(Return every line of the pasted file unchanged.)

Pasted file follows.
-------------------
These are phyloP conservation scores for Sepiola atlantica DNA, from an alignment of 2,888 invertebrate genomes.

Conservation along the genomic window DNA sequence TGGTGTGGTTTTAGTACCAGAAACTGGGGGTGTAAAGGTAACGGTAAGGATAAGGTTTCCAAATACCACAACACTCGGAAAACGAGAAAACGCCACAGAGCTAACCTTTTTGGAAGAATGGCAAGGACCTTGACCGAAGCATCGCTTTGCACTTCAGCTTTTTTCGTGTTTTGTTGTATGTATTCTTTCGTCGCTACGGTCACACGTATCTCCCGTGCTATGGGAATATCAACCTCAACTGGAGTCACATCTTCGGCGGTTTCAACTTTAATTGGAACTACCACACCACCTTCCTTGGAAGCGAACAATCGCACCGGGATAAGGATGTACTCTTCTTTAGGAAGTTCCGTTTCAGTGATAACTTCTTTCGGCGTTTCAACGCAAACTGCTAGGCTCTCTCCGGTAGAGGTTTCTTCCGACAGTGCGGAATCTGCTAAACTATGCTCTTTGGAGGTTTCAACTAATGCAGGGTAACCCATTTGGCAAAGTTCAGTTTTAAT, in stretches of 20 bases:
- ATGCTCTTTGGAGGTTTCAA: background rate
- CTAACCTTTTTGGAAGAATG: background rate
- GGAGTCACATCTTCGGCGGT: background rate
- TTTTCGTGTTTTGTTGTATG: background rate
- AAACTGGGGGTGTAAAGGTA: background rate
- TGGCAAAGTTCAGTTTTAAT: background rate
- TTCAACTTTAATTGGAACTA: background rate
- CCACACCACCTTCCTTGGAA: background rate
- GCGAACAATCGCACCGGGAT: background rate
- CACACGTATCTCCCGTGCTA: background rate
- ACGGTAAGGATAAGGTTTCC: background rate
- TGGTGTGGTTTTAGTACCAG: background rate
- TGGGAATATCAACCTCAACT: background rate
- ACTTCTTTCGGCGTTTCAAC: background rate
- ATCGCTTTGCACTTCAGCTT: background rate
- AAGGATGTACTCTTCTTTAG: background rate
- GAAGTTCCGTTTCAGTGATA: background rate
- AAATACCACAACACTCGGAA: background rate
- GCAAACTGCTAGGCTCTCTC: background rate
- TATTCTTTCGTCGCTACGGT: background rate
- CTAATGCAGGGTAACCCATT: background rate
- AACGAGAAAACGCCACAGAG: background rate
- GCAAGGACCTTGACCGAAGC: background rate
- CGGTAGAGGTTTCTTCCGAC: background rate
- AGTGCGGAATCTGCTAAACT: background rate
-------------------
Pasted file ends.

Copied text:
These are phyloP conservation scores for Sepiola atlantica DNA, from an alignment of 2,888 invertebrate genomes.

Conservation along the genomic window DNA sequence TGGTGTGGTTTTAGTACCAGAAACTGGGGGTGTAAAGGTAACGGTAAGGATAAGGTTTCCAAATACCACAACACTCGGAAAACGAGAAAACGCCACAGAGCTAACCTTTTTGGAAGAATGGCAAGGACCTTGACCGAAGCATCGCTTTGCACTTCAGCTTTTTTCGTGTTTTGTTGTATGTATTCTTTCGTCGCTACGGTCACACGTATCTCCCGTGCTATGGGAATATCAACCTCAACTGGAGTCACATCTTCGGCGGTTTCAACTTTAATTGGAACTACCACACCACCTTCCTTGGAAGCGAACAATCGCACCGGGATAAGGATGTACTCTTCTTTAGGAAGTTCCGTTTCAGTGATAACTTCTTTCGGCGTTTCAACGCAAACTGCTAGGCTCTCTCCGGTAGAGGTTTCTTCCGACAGTGCGGAATCTGCTAAACTATGCTCTTTGGAGGTTTCAACTAATGCAGGGTAACCCATTTGGCAAAGTTCAGTTTTAAT, in stretches of 20 bases:
- ATGCTCTTTGGAGGTTTCAA: background rate
- CTAACCTTTTTGGAAGAATG: background rate
- GGAGTCACATCTTCGGCGGT: background rate
- TTTTCGTGTTTTGTTGTATG: background rate
- AAACTGGGGGTGTAAAGGTA: background rate
- TGGCAAAGTTCAGTTTTAAT: background rate
- TTCAACTTTAATTGGAACTA: background rate
- CCACACCACCTTCCTTGGAA: background rate
- GCGAACAATCGCACCGGGAT: background rate
- CACACGTATCTCCCGTGCTA: background rate
- ACGGTAAGGATAAGGTTTCC: background rate
- TGGTGTGGTTTTAGTACCAG: background rate
- TGGGAATATCAACCTCAACT: background rate
- ACTTCTTTCGGCGTTTCAAC: background rate
- ATCGCTTTGCACTTCAGCTT: background rate
- AAGGATGTACTCTTCTTTAG: background rate
- GAAGTTCCGTTTCAGTGATA: background rate
- AAATACCACAACACTCGGAA: background rate
- GCAAACTGCTAGGCTCTCTC: background rate
- TATTCTTTCGTCGCTACGGT: background rate
- CTAATGCAGGGTAACCCATT: background rate
- AACGAGAAAACGCCACAGAG: background rate
- GCAAGGACCTTGACCGAAGC: background rate
- CGGTAGAGGTTTCTTCCGAC: background rate
- AGTGCGGAATCTGCTAAACT: background rate